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Old 02-19-2013, 04:39 PM   #7
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Not to jack the OP's thread too much, but since it was brought up here I figured I could ask her instead of starting a whole new thread.

I'm new to the DIY CO2 as well, and I'm getting CO2 buildup in my bottles and drop checker but I'm not quite seeing the pressure going through the hoses. Maybe .5-1bps. It's pretty cold up here so that's taking away from the activity of the yeast, so my question is how are you keeping the yeast warm enough to hold 2-3bps?

I wrapped my bottle in a hot towel and watched the bps go up, but this obviously won't last throughout the day.

The Gatorade bottle is a good idea for a thicker bottle with a better cap. I'm using the standard 2 liter pop bottle and I think it'll hold no problem. It may Degrade over a very long time but not in the near future. I saw that question up above here.
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Old 02-20-2013, 09:06 AM   #8
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Not to jack the OP's thread too much, but since it was brought up here I figured I could ask her instead of starting a whole new thread.

I'm new to the DIY CO2 as well, and I'm getting CO2 buildup in my bottles and drop checker but I'm not quite seeing the pressure going through the hoses. Maybe .5-1bps. It's pretty cold up here so that's taking away from the activity of the yeast, so my question is how are you keeping the yeast warm enough to hold 2-3bps?

I wrapped my bottle in a hot towel and watched the bps go up, but this obviously won't last throughout the day.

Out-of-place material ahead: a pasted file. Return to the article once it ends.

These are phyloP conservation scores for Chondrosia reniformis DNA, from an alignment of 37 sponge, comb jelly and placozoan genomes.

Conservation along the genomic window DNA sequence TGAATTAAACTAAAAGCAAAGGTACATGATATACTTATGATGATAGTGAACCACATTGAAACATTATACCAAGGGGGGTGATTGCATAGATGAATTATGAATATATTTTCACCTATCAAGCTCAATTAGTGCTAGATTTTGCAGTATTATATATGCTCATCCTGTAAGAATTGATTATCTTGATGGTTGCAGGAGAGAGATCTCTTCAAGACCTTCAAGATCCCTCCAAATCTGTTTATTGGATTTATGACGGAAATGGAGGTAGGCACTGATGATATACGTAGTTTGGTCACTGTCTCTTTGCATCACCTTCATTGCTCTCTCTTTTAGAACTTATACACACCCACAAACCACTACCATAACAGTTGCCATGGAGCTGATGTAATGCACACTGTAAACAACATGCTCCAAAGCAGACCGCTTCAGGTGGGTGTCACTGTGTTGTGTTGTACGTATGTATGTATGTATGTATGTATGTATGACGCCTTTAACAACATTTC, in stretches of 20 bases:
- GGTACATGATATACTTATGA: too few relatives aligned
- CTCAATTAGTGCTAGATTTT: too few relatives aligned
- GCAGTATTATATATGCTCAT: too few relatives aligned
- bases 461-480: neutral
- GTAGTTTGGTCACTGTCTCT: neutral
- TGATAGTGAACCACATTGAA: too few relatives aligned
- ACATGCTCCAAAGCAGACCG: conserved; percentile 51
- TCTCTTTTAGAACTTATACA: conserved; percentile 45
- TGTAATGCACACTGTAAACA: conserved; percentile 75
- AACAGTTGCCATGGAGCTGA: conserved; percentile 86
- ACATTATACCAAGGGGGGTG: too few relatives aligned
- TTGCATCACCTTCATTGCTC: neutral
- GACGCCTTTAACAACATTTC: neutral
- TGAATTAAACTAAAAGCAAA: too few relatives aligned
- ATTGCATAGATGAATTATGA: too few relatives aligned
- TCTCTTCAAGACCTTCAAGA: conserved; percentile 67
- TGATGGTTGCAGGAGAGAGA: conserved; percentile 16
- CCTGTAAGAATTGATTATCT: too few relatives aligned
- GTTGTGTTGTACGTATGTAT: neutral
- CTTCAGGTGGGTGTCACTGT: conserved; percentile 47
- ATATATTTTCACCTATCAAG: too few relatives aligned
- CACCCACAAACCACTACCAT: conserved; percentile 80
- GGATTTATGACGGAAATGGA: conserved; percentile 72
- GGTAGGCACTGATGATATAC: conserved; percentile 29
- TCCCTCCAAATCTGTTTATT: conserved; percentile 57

The Gatorade bottle is a good idea for a thicker bottle with a better cap. I'm using the standard 2 liter pop bottle and I think it'll hold no problem. It may Degrade over a very long time but not in the near future. I saw that question up above here.
I'm not doing anything special. The temperature in my cabinet is 70-74 depending on the room temp.

I checked last night and I'm still getting 2+ bps. One of the bottle mixes is 16 days old, the other is 9 days old. I haven't seen a substantial drop in CO2 production yet. In fact, last night my drop checker went yellow.

It could have to do with my yeast. i use Red Star active dry yeast. I buy it in 32oz. packages, store it air tight in my refridgerator. It bakes better bread than the other stuff, maybe it does better for DIY CO2 too?

Also, the reason I chose the larger gatorade jug over the 2L bottle is for dilution purposes. I used the same amount of sugar and yeast others use in 2L bottles, but I have 75% more water in my mix. As alcohol is created by the yeast, the concentration of it in my jugs is less than that in a 2L bottle. This allows the yeast to continue to feed off the sugar longer before alcohol stops the process.
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Old 02-22-2013, 03:00 AM   #9
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I did pressurized co2 DIY for like a total of 50 bucks if you want a glass diffuser tack on another 50, don't have to mess with any gross stuff or plastic bottles. Pm me if you want to go this route.
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Old 02-22-2013, 03:46 PM   #10
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Hello all,

Has anyone ever tried using an air pump connected directly to a diffuser using a light dimmer switch to control the amount of air going into the diffuser? I am actually going to try it tonight. Will let you know how it works out. It would save having to make a yeast solution.